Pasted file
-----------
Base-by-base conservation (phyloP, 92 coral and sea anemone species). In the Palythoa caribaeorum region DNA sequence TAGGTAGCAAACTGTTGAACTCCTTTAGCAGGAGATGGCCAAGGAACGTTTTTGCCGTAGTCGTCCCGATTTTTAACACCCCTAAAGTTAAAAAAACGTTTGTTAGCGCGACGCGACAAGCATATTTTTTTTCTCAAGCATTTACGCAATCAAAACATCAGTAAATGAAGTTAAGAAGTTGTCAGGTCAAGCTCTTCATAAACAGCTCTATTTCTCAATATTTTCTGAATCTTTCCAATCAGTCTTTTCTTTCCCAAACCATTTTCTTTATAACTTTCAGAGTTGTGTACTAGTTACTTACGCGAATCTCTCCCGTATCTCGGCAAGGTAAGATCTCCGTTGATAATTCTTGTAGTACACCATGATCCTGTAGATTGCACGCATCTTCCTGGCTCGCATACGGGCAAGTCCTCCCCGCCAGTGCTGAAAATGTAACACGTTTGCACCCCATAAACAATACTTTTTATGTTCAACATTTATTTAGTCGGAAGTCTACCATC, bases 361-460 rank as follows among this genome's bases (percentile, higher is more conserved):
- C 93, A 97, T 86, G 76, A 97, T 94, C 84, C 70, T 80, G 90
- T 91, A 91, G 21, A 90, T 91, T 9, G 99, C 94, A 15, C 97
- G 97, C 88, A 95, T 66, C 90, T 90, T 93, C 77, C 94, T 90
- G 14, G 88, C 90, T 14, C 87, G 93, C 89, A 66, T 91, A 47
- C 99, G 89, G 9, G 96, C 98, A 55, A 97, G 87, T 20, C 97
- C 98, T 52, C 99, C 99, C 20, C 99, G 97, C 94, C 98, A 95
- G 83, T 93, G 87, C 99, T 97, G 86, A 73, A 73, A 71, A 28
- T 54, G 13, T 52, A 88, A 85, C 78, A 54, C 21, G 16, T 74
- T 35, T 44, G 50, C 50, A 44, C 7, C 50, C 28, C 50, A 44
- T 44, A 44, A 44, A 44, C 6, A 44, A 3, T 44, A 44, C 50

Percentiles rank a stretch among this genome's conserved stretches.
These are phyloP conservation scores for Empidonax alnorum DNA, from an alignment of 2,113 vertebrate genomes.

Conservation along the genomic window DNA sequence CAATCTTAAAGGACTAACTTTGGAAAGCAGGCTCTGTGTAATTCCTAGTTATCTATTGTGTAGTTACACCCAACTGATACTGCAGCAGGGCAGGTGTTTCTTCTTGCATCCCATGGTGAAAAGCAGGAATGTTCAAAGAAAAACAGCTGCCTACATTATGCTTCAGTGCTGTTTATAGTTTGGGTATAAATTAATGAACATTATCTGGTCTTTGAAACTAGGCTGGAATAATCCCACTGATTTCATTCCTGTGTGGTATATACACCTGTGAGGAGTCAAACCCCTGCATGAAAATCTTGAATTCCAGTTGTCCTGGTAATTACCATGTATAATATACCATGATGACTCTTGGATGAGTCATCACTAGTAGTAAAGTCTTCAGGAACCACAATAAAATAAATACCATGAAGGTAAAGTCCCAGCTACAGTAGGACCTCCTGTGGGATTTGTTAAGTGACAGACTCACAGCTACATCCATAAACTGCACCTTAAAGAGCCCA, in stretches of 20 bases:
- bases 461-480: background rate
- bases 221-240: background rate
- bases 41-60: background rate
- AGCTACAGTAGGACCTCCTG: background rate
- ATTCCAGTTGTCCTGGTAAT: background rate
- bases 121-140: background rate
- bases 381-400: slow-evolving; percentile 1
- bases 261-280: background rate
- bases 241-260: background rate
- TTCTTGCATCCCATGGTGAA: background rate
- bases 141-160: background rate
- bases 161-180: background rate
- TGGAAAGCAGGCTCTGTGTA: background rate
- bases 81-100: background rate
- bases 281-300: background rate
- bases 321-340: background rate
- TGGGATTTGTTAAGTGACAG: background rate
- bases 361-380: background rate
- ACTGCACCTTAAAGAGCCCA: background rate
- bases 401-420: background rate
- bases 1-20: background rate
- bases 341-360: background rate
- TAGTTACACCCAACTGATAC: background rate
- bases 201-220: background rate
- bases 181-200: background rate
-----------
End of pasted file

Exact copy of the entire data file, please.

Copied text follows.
Base-by-base conservation (phyloP, 92 coral and sea anemone species). In the Palythoa caribaeorum region DNA sequence TAGGTAGCAAACTGTTGAACTCCTTTAGCAGGAGATGGCCAAGGAACGTTTTTGCCGTAGTCGTCCCGATTTTTAACACCCCTAAAGTTAAAAAAACGTTTGTTAGCGCGACGCGACAAGCATATTTTTTTTCTCAAGCATTTACGCAATCAAAACATCAGTAAATGAAGTTAAGAAGTTGTCAGGTCAAGCTCTTCATAAACAGCTCTATTTCTCAATATTTTCTGAATCTTTCCAATCAGTCTTTTCTTTCCCAAACCATTTTCTTTATAACTTTCAGAGTTGTGTACTAGTTACTTACGCGAATCTCTCCCGTATCTCGGCAAGGTAAGATCTCCGTTGATAATTCTTGTAGTACACCATGATCCTGTAGATTGCACGCATCTTCCTGGCTCGCATACGGGCAAGTCCTCCCCGCCAGTGCTGAAAATGTAACACGTTTGCACCCCATAAACAATACTTTTTATGTTCAACATTTATTTAGTCGGAAGTCTACCATC, bases 361-460 rank as follows among this genome's bases (percentile, higher is more conserved):
- C 93, A 97, T 86, G 76, A 97, T 94, C 84, C 70, T 80, G 90
- T 91, A 91, G 21, A 90, T 91, T 9, G 99, C 94, A 15, C 97
- G 97, C 88, A 95, T 66, C 90, T 90, T 93, C 77, C 94, T 90
- G 14, G 88, C 90, T 14, C 87, G 93, C 89, A 66, T 91, A 47
- C 99, G 89, G 9, G 96, C 98, A 55, A 97, G 87, T 20, C 97
- C 98, T 52, C 99, C 99, C 20, C 99, G 97, C 94, C 98, A 95
- G 83, T 93, G 87, C 99, T 97, G 86, A 73, A 73, A 71, A 28
- T 54, G 13, T 52, A 88, A 85, C 78, A 54, C 21, G 16, T 74
- T 35, T 44, G 50, C 50, A 44, C 7, C 50, C 28, C 50, A 44
- T 44, A 44, A 44, A 44, C 6, A 44, A 3, T 44, A 44, C 50

Percentiles rank a stretch among this genome's conserved stretches.
These are phyloP conservation scores for Empidonax alnorum DNA, from an alignment of 2,113 vertebrate genomes.

Conservation along the genomic window DNA sequence CAATCTTAAAGGACTAACTTTGGAAAGCAGGCTCTGTGTAATTCCTAGTTATCTATTGTGTAGTTACACCCAACTGATACTGCAGCAGGGCAGGTGTTTCTTCTTGCATCCCATGGTGAAAAGCAGGAATGTTCAAAGAAAAACAGCTGCCTACATTATGCTTCAGTGCTGTTTATAGTTTGGGTATAAATTAATGAACATTATCTGGTCTTTGAAACTAGGCTGGAATAATCCCACTGATTTCATTCCTGTGTGGTATATACACCTGTGAGGAGTCAAACCCCTGCATGAAAATCTTGAATTCCAGTTGTCCTGGTAATTACCATGTATAATATACCATGATGACTCTTGGATGAGTCATCACTAGTAGTAAAGTCTTCAGGAACCACAATAAAATAAATACCATGAAGGTAAAGTCCCAGCTACAGTAGGACCTCCTGTGGGATTTGTTAAGTGACAGACTCACAGCTACATCCATAAACTGCACCTTAAAGAGCCCA, in stretches of 20 bases:
- bases 461-480: background rate
- bases 221-240: background rate
- bases 41-60: background rate
- AGCTACAGTAGGACCTCCTG: background rate
- ATTCCAGTTGTCCTGGTAAT: background rate
- bases 121-140: background rate
- bases 381-400: slow-evolving; percentile 1
- bases 261-280: background rate
- bases 241-260: background rate
- TTCTTGCATCCCATGGTGAA: background rate
- bases 141-160: background rate
- bases 161-180: background rate
- TGGAAAGCAGGCTCTGTGTA: background rate
- bases 81-100: background rate
- bases 281-300: background rate
- bases 321-340: background rate
- TGGGATTTGTTAAGTGACAG: background rate
- bases 361-380: background rate
- ACTGCACCTTAAAGAGCCCA: background rate
- bases 401-420: background rate
- bases 1-20: background rate
- bases 341-360: background rate
- TAGTTACACCCAACTGATAC: background rate
- bases 201-220: background rate
- bases 181-200: background rate